From the exciting times of Lewis Platt and John Young to the bleaker times started by Carly Fiorina, HP has lurched from disaster to disaster. And the list looks endless.
Fiorina decided to move to reorient the company to a marketer of computer equipment and enterprise systems. Her acquisition of Compaq Computer so that HP- Compaq would be the leader in low-cost personal computers was a disaster. She tried to focus simultaneously on high-end enterprise systems. Luckily or unluckily she had bid for the business consulting practice of PricewaterhouseCoopers, but lost to IBM.
NCR's Mark Hurd followed her and appeared to appeal to the stock market. The efficiency expert, he focused on short term sales growth and cost reduction, doubling the company’s earnings and stock price. His notable acquisition was Electronic Data Systems’ computer services capabilities which led to an $8 billion write-down in 2012. And given his short term focus, the company’s investment in R&D, fell to 2.3 percent from 4 percent.
In 2009 and 2010, HP acquired 3Com and Palm, the latter after an intense bidding war.
Hurd left primarily due to his entertainment of a certain person of the fairer sex on company expenses, the board hired Leo Apotheker, the failed co-chief executive of SAP. He proposed selling the company’s PC business and dropping its tablets and smartphones, to make HP a systems and software company (a la IBM). He acquired the British software maker Autonomy for $10 billion.
Apothekar focused on what he knew rather than what was good for the company. As a matter of fact almost all CEOs Fiorina onwards, focused on what they knew.
Somewhere down the road in a string of unending disasters, Hewlett Packard became only HP. That aptly summarized the fall of the company.
What HP Needs to Do
The founders Bill Hewlett and David Packard, developed a unique management style that came to be known as The HP Way. The tenets of the HP Way are as follows:
2. We focus on a high level of achievement and contribution.
3. We conduct our business with uncompromising integrity.
4. We achieve our common objectives through teamwork.
5. We encourage flexibility and innovation.
It is very obvious that HP has deviated from the very tenets which were set.
1. Go back to the roots - Innovate
The erstwhile HP's bedrock has been innovation for a company which or was once a great company. The answer lies in innovation and come up with products that have unique benefits. It seems apt to fall back on a by-line of HP which said 'Invent'. To make the company great again, the need is to innovate, create new products/ categories.
Cost prudence and efficiency are processes which need to be followed as a rule and not as a differentiating strategy.
2. Spot the trends and recognize opportunities
The spirit of innovation creates opportunities across various markets. It gives a perspective to encourage and take risks. Somewhere in the cost cutting saga and cutting on R&D spends, risk taking decreases. This can be seen in the missed opportunities too.
Light emitting diodes - It was one of the early leaders in light-emitting diodes. Infact Roland Haitz coined the industry-guiding Haitz’s Law while at HP. However the company did not think that there was a significant opportunity in the near future and the LED team was pushed into Agilent who in turn sold them off to Philips. Needless to say the lighting market is huge and LEDs are one of the main products to drive this.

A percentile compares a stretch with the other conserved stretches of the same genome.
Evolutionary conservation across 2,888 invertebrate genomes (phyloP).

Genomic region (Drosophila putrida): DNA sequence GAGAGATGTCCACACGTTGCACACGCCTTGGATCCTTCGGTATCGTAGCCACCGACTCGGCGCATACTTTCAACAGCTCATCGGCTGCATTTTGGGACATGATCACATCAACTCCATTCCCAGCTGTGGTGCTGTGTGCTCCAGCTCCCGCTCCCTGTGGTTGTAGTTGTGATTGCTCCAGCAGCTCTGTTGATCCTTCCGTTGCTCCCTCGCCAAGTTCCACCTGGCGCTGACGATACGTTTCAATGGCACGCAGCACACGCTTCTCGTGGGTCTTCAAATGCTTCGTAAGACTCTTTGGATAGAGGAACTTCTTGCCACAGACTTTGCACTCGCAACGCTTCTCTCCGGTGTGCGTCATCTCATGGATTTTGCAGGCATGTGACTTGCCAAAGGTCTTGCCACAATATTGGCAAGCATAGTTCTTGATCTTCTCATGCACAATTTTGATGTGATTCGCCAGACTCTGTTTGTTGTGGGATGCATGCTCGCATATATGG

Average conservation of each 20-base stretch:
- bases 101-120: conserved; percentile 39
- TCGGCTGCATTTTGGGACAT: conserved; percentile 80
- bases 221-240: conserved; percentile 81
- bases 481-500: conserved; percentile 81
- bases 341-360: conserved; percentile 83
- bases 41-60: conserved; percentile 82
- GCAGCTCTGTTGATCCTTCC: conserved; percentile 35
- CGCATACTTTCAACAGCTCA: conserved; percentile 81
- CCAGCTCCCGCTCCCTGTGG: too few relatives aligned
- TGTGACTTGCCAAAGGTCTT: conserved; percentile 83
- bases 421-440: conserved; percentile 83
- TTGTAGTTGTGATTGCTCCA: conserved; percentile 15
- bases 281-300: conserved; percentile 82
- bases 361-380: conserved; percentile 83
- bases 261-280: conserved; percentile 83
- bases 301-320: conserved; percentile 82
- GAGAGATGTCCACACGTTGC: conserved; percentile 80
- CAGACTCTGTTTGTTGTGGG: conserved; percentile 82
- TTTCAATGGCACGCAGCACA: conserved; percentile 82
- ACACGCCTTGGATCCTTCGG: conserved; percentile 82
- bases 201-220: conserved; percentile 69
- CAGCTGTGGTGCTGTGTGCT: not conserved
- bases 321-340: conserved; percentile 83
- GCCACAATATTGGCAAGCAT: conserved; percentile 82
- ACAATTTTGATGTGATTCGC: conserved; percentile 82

Memristors - HP announced in 2008 that they had designed a circuit with which one could make dense, long lasting memory chips. For decades other companies had been working on it with success eluding them. However, feeble efforts were made to take this forward and since then other companies have cracked the code to set standards.
It is very important that risks are taken especially if the innovation is unique. Agree that risks are higher but the company itself has proved that it is this risk taking ability which had created the HP of the glory days.
3. Split the company into Hewlett Packard and HP
Of the revenue of $120 million, PCs and printers still account for roughly $ 60 billion in revenue and $5.3 billion in operating profit which is approximately half of the company’s revenue and 45% of the operating profit.
In reality, HP is two diverse businesses - a personal computer and printer business which is highly commoditized and an enterprise focused systems, services and software business.
The former business with its wafer thin margins and high competitive pressure requires high efficiencies of logistics, distribution, and production along with quick product introductions catering to small micro-segments. The enterprise business requires high levels of customer engagement, customized solutions and sophisticated software.
Given that the requirements both internally and externally are very different, it makes sense to split the two.
d) Hire the right CEO
Over the last decade, HP has hired stars - stars who worked in environments which was conducive to them. In a new environment like HP, these stars lurched from mistake to mistake. The CEOs tried to mould the company to suit them and not mould themselves to suit the company. Each CEO has created more confusion and direction of the company changed very so often. It is important for the CEO to understand the ethos the company and then plan the way ahead. It’s not every day that you get a Steve Jobs who could change things! And he came back to company to which he had co-founded.
e) Get a new board
The board is to drive the overall vision of the company but the HP board has been an unmitigated disaster. Their selection of candidates has been pathetic and so to have been their understanding of the business they govern . They have also not guided the CEOs.
There is still a lot of hope and the doors to growth are not shut. It calls for a mix of culture re-orientation & practicality in approach.